Personal perspectives on information science, the evolving Internet, delivery of public services online, Web 2.0, the Web of Data, the Semantic Web, communities, folksonomies and more. With an emphasis upon convergence between some or all of the above, and a UK slant.
Everyone in the room received quite a weighty hand-out, including Fenwick & West's recommended model policy for blogging. This draft policy doesn't appear to be available online (Shawna/Matt - anything we could do about that?), but I may talk about it in more detail later on.
Part of the point of the session was to explore the legal issues around running or facilitating blogs associated with organisations, and the difficulties in fitting their rapid and informal nature into the usual (weighty!) approval and PR processes. Notionally 'personal' blogs presumably complicate issues still further. A posting of mine topanlibusmight clearly be considered 'corporate'. What about a posting of mine tothisblog? It'smyblog. I pay for it. But I talk about work-related issues, and I post on work time.
According to Matt, they reckon that around 50 individuals have been 'terminated' (which seems somehow different from 'sacked'?) for reasons directly associated to their posting on a blog. Scary, but I wonder how many of those 50 would be considerednotto have contravened either Fenwick & West's model policy, or even more permissive policies such as Talis' “be sensible” ?
There was some discussion around the steps that a company should take to police blogs that they might, legally, be considered to be wholly or partially liable for. Broadly, this policing could be considered to be either after-the-factmonitoringor pre-postpreviewing. Previewing appears to be problematic, as it slows down posting, raises the spectre of censorship and, perhaps worse, creates a legal view that the company hasendorsedany post that does end up on the blog. Active after-the-fact monitoring every day or so, however, is safer, and it would be legally defensible if a company were taken to court for some posting to a blog to point out that this post (perhaps made at 0200 one morning) was removed within a reasonable time frame when the blog was monitored the next day.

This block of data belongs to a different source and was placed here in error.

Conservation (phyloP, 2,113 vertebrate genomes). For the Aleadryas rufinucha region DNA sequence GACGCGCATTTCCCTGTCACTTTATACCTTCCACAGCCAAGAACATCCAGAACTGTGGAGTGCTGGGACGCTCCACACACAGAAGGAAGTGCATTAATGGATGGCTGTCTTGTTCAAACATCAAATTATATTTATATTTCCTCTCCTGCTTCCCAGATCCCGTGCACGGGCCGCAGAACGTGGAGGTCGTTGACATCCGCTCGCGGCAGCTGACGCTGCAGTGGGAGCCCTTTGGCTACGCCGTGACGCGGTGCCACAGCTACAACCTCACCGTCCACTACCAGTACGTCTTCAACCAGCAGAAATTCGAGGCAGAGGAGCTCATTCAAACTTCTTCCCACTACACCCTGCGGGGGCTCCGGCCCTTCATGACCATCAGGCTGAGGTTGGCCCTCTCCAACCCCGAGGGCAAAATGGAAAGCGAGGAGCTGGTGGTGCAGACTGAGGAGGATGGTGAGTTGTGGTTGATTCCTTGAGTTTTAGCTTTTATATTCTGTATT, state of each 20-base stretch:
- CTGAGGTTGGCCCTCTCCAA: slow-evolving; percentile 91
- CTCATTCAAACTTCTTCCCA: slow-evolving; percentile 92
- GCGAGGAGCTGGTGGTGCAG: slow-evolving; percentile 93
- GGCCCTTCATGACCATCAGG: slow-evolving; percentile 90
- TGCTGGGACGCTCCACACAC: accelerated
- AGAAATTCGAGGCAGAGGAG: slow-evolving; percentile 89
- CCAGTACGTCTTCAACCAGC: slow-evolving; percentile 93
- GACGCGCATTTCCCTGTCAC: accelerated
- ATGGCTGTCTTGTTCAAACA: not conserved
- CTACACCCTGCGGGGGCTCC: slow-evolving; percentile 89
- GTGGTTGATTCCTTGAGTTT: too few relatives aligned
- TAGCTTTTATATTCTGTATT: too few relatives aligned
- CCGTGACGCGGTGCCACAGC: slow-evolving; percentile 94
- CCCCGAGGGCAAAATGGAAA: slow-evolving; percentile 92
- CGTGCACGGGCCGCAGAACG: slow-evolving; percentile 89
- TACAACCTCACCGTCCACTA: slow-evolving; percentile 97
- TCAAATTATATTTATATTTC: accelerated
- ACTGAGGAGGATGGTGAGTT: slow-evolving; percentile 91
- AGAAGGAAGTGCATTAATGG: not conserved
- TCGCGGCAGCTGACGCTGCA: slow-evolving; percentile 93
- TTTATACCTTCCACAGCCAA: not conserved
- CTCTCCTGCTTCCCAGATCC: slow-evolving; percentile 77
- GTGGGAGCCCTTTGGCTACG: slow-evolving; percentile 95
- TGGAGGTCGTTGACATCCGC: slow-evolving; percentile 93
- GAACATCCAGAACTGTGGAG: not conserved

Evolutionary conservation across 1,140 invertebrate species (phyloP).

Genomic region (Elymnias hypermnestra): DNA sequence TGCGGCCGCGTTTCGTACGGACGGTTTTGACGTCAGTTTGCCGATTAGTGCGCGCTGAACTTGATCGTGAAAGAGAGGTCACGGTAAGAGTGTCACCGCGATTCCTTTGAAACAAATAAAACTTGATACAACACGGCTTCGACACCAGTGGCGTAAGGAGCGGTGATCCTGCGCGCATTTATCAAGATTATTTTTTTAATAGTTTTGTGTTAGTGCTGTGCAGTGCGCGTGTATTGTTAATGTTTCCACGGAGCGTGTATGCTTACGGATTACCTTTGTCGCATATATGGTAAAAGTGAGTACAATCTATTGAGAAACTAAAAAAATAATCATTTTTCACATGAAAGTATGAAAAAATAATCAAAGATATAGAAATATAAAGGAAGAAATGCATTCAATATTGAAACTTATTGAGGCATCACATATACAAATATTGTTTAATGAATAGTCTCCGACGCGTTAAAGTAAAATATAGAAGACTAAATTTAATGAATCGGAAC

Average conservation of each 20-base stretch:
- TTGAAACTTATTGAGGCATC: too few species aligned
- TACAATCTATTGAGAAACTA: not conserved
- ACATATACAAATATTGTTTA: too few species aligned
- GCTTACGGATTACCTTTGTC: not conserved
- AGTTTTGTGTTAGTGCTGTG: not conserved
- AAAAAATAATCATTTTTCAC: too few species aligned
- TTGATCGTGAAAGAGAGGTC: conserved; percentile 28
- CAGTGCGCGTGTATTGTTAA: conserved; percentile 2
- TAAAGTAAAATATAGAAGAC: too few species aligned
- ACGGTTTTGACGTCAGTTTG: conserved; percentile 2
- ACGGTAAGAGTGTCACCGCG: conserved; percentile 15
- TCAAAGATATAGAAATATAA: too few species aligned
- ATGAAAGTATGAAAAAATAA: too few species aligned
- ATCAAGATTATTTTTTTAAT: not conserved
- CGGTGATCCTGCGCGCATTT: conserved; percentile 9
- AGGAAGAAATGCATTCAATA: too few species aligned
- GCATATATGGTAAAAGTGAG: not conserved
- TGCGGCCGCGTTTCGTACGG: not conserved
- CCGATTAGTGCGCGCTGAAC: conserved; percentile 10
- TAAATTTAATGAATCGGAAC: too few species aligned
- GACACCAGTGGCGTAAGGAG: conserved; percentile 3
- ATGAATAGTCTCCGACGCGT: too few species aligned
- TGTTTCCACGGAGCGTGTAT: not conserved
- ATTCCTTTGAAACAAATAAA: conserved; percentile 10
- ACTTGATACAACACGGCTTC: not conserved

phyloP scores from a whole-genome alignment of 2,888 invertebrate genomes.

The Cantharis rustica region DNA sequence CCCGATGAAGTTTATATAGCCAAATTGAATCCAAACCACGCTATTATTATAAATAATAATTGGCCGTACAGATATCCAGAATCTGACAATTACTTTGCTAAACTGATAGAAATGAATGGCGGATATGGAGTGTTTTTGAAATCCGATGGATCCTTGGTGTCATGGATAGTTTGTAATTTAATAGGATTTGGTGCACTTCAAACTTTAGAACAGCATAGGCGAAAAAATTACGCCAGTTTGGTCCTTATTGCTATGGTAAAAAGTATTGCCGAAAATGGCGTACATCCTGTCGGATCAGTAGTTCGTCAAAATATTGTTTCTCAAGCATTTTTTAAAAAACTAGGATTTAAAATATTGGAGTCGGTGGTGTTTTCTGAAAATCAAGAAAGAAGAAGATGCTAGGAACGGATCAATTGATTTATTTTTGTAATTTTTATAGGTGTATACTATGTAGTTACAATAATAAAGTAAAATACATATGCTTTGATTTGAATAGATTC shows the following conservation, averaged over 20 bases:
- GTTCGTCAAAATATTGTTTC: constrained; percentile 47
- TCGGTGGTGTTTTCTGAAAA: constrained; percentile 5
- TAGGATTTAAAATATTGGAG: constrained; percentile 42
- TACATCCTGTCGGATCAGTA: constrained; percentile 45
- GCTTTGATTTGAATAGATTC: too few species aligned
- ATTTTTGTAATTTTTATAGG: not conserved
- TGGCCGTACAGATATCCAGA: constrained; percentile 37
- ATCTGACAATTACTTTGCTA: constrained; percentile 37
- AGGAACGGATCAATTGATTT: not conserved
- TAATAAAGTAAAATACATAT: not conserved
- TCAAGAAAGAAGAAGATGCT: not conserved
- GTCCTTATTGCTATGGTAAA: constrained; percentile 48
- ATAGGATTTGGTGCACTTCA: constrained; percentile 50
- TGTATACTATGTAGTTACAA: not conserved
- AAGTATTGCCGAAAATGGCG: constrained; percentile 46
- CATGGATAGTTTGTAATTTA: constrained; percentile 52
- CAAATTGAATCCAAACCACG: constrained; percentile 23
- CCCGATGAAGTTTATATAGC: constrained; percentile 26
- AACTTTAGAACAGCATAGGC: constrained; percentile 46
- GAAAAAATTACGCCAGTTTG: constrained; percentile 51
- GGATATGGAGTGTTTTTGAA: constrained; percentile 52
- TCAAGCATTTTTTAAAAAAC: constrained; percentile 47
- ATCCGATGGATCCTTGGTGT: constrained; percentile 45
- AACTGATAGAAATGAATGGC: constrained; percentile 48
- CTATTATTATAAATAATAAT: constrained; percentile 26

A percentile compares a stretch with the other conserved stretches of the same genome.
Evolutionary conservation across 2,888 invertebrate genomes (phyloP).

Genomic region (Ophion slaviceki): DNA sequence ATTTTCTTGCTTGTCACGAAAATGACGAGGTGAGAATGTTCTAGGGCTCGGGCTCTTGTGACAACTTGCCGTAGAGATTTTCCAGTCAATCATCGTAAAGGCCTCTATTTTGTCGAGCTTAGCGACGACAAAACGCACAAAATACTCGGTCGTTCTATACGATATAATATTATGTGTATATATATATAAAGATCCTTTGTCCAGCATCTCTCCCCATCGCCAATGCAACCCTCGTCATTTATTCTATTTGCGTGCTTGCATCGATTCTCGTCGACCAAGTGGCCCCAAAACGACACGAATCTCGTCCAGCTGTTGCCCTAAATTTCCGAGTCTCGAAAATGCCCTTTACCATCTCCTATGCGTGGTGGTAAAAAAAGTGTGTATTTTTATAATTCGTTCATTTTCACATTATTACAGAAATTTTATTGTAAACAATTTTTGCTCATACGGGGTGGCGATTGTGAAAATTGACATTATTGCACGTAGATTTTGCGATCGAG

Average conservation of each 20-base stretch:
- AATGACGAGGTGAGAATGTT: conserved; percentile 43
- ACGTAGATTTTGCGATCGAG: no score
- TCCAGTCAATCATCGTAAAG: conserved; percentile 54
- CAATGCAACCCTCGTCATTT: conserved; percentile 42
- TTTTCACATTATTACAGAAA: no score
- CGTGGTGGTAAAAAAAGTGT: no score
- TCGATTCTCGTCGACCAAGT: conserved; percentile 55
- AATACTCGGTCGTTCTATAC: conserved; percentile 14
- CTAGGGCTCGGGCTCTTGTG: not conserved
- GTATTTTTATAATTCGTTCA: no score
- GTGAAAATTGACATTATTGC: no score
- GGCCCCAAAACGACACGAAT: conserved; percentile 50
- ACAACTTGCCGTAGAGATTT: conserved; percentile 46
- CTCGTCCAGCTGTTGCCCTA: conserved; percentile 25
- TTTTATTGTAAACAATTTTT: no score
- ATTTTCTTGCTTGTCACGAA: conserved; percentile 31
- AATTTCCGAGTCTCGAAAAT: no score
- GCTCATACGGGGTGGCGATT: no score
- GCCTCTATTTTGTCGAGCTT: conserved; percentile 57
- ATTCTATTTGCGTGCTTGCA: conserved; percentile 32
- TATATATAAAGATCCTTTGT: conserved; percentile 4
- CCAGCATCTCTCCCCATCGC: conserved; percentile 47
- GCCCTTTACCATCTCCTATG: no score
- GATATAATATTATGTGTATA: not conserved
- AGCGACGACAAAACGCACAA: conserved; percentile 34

I asked about passive policing (simply providing a link whereby an offendedreadercould complain about content), but Shawna suggested that harassment etc legislation would require active rather than passive action. That seems unreasonable to me (but then, the law often does). I wonder if the same is true in Europe?
And, as it's a session about legal things, I should probably say that I'm not a lawyer, and that any interpretation of Matt and Shawna's contributions is only my own interpretation, not legal advice!
The tone is light, and the book is only 45 pages in length, but it manages to cover some complex ground in an accessible fashion.
Seth defines three kinds of blog;
“Cat Blogsare blogs for and by and about the person blogging. A cat blog is about your cat and your dating travails and your boss and whatever you feel like sharing in your public diary. The vast majority of people with a cat blogdon’t need or want strangers to read it.” (my emphasis)
“Boss Blogsare blogs used to communicate to a defined circle of people. A boss blog is a fantastic communications tool. I used one when I produced the fourth-grade musical. It made it easy for me to keep the parents who cared about our project up to date... and it gave them an easy-to-follow archive of what had already happened.”
“The third kind of blog is the kind most people imagine when they talk about blogs. These are blogs like instapundit and Scoblelizer and Joi Ito’s. Some of these blogs are for individuals (call them citizen journalists or op-ed pages) and others are for organizations trying to share their ideas and agendas. These are the blogsthat are changing the face of marketing, journalism and the spread of ideas. I want to call theseViral Blogs.” (my emphasis)
In the rest of the book he concentrates upon Viral Blogs, of which I would consider the blog you are reading to be one.
Take a look; Seth writes some things to make you think...
As discussedelsewhere, I leave my current position - andweblog- in September. Although I'll doubtless be contributing heavily to theblogsof mynew employerwhen I get there, now seemed like a good time to take the plunge and give myself a space of my own in which I can continue to express myself.
Posting will probably be light during August and early September, as I spend an awful lot of time tying up various activities in theCommon Information Environment.
I see this blog covering many of the same topics that I have always discussed; libraries, archives, museums, education, cultural heritage, lifelong learning, government, and the ways in which all of these are challenged by - and hopefully benefit from - new technologies such as the Web,Web 2.0, theSemantic Web,podcasts,blogs,folksonomiesand more.
Throughout, I'll hopefully show that technology is not an end in itself, but a set of tools capable of helping us build something better.
I look forward to the conversation... so be sure to join in.